A Roth IRA has a number of advantages over a traditional IRA, including that the rules on required minimum distributions don’t apply, and that withdrawals from a Roth IRA can be made on a tax-free basis after reaching retirement age.
However, some people choose a traditional IRA structure over the Roth IRA in order to receive the benefit of tax deductible contributions (for which a Roth account is not eligible). In addition, some individuals simply may not be eligible to make contributions to a Roth IRA if their income is too high. Below is a summary of the rules you need to know regarding how to determine if you’re eligible to make contributions to a Roth IRA for the 2013 tax year.
Determine Your Modified Adjusted Gross Income.
Eligibility for making Roth IRA contributions is based off of an individual’s modified adjusted gross income (“MAGI” or “Modified AGI”). The MAGI is calculated by adding back in certain types of tax-free and foreign income, plus higher education and IRA contribution deductions, back into your Adjusted Gross Income.
Tax Filing Status.
Your eligibility to make Roth IRA contributions for a particular MAGI varies with your tax filing status. For example, for the 2013 tax year, married taxpayers who file a joint return can make a full contribution (up to $5,500 for taxpayers under age 50, and up to $6,500 for taxpayers age 50 or older) if their MAGI is less than $178,000. Single taxpayers (or married filing separately but you didn’t live with your spouse at any point during 2013) can make a full contribution with a MAGI of less than $112,000.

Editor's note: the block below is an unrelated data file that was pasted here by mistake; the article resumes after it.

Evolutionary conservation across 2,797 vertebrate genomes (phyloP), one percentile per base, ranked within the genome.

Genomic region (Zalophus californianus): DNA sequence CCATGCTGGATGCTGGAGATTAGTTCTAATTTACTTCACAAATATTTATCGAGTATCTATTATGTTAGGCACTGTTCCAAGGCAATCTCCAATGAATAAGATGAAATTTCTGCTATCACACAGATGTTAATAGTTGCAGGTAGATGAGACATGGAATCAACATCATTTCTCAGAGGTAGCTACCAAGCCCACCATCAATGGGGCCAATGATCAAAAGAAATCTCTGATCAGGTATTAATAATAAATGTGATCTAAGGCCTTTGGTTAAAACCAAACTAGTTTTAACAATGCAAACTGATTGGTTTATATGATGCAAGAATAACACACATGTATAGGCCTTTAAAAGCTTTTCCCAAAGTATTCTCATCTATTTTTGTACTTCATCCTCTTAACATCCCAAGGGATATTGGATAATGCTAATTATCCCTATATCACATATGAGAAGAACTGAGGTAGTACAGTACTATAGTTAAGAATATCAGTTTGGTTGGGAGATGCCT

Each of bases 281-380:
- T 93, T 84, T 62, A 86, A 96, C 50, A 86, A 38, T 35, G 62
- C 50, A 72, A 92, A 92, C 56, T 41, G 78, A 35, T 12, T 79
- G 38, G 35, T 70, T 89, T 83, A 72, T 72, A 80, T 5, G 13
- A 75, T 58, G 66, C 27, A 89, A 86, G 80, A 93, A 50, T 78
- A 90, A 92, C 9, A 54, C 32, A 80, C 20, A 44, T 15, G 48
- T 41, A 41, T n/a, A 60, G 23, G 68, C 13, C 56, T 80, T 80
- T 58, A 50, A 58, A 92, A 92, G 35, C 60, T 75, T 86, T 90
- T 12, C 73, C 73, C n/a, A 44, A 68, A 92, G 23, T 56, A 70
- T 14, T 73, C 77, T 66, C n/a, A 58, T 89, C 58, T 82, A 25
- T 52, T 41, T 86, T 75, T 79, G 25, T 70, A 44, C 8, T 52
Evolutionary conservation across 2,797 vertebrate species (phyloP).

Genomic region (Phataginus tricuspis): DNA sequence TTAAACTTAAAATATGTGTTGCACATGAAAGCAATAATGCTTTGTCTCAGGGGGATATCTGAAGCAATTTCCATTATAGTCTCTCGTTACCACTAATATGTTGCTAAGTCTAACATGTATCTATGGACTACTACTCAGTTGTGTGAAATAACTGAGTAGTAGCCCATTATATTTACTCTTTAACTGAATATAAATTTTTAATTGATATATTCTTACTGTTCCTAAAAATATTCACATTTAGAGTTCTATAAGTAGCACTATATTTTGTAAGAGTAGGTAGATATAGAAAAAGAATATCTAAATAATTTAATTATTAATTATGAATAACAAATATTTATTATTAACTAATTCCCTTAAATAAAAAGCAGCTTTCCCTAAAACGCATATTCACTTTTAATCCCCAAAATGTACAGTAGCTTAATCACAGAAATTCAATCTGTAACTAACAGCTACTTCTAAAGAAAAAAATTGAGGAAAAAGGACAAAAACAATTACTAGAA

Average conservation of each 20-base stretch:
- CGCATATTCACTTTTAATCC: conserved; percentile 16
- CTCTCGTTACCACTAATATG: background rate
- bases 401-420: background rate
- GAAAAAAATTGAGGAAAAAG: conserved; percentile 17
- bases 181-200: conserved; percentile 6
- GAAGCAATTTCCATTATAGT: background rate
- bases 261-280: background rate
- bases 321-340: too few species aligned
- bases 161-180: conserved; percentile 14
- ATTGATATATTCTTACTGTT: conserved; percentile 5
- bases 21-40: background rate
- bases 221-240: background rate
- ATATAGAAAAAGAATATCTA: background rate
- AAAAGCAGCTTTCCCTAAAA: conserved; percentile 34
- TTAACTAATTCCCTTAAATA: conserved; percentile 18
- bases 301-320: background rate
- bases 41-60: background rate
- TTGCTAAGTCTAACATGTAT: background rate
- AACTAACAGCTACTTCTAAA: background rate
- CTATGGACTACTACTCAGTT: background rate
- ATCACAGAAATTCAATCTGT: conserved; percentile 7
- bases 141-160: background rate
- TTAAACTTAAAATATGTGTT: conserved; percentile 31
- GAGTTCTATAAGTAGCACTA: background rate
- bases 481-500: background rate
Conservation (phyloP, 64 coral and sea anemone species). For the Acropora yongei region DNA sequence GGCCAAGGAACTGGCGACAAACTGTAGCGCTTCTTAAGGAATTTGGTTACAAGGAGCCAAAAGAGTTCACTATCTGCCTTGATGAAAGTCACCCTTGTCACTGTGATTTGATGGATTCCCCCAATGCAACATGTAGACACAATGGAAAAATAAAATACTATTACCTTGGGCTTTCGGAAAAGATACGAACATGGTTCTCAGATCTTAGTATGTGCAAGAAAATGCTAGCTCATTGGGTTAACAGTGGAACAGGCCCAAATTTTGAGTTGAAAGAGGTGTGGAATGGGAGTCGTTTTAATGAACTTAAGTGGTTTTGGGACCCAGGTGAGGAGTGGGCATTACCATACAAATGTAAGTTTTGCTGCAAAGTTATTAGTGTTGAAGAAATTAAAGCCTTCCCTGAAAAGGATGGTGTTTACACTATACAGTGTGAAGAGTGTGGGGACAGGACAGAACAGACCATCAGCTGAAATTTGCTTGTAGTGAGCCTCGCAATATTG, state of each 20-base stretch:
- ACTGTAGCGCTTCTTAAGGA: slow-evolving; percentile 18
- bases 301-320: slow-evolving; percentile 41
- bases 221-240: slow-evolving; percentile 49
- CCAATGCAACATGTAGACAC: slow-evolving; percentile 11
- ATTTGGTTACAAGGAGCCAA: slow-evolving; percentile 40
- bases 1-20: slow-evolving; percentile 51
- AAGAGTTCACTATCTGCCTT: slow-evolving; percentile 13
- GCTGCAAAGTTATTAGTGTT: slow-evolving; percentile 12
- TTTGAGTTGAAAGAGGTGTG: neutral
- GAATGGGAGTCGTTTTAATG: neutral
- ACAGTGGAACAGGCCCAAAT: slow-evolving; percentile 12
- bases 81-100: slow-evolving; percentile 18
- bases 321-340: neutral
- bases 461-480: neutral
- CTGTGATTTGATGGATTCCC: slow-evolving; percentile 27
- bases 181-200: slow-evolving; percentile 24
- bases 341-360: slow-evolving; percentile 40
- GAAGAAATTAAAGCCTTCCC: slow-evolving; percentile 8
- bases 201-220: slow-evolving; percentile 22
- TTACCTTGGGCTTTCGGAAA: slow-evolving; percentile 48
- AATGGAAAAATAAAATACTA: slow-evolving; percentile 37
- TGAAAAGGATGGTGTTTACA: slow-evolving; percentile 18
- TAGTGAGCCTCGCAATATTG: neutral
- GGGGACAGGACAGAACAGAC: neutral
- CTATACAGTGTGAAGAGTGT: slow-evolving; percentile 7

Some taxpayers may still be eligible to make lesser contributions to a Roth IRA even if their MAGIs are above the levels outlined above. For example, married taxpayers filing a joint return can make a lesser contribution if their MAGI is between $178,000 and $188,000. Single taxpayers (or married filing separately but you didn’t live with your spouse at any point during 2013) can make a lesser contribution if their MAGI is between $112,000 and $127,000. Taxpayers who are married but file separately are only eligible for Roth IRA contributions at reduced levels, and only to the extent that their MAGI is under $10,000.
Calculating the Partial Contribution.
If you’re only eligible to make a reduced contribution, you calculate your maximum amount by first determining where your income falls in the range specified above. For example, let’s say you’re a 45 year old single taxpayer and your MAGI for 2013 is $117,000. Subtract the upper number of the reduced contribution range (i.e., $127,000 – $117,000 = $10,000). Divide the resulting number by the amount of the reduced contribution range ($15,000 for married taxpayers and $10,000 for single taxpayers), and multiply that percentage by the IRA contribution limit. In our example, that would be $10,000 / $15,000 x $5,500, or approximately $3,667. So the taxpayer in this example can contribute $3,667 to their Roth IRA for the 2013 tax year.
Even if you’re only able to make a partial contribution to a Roth IRA this year, it’s still worth considering, given the long term advantages of a Roth Account. You can always contribute to a traditional IRA in the same tax year (assuming you meet those eligibility requirements), provided that your total contributions for the year don’t exceed $5,500 or $6,500 (depending on your age).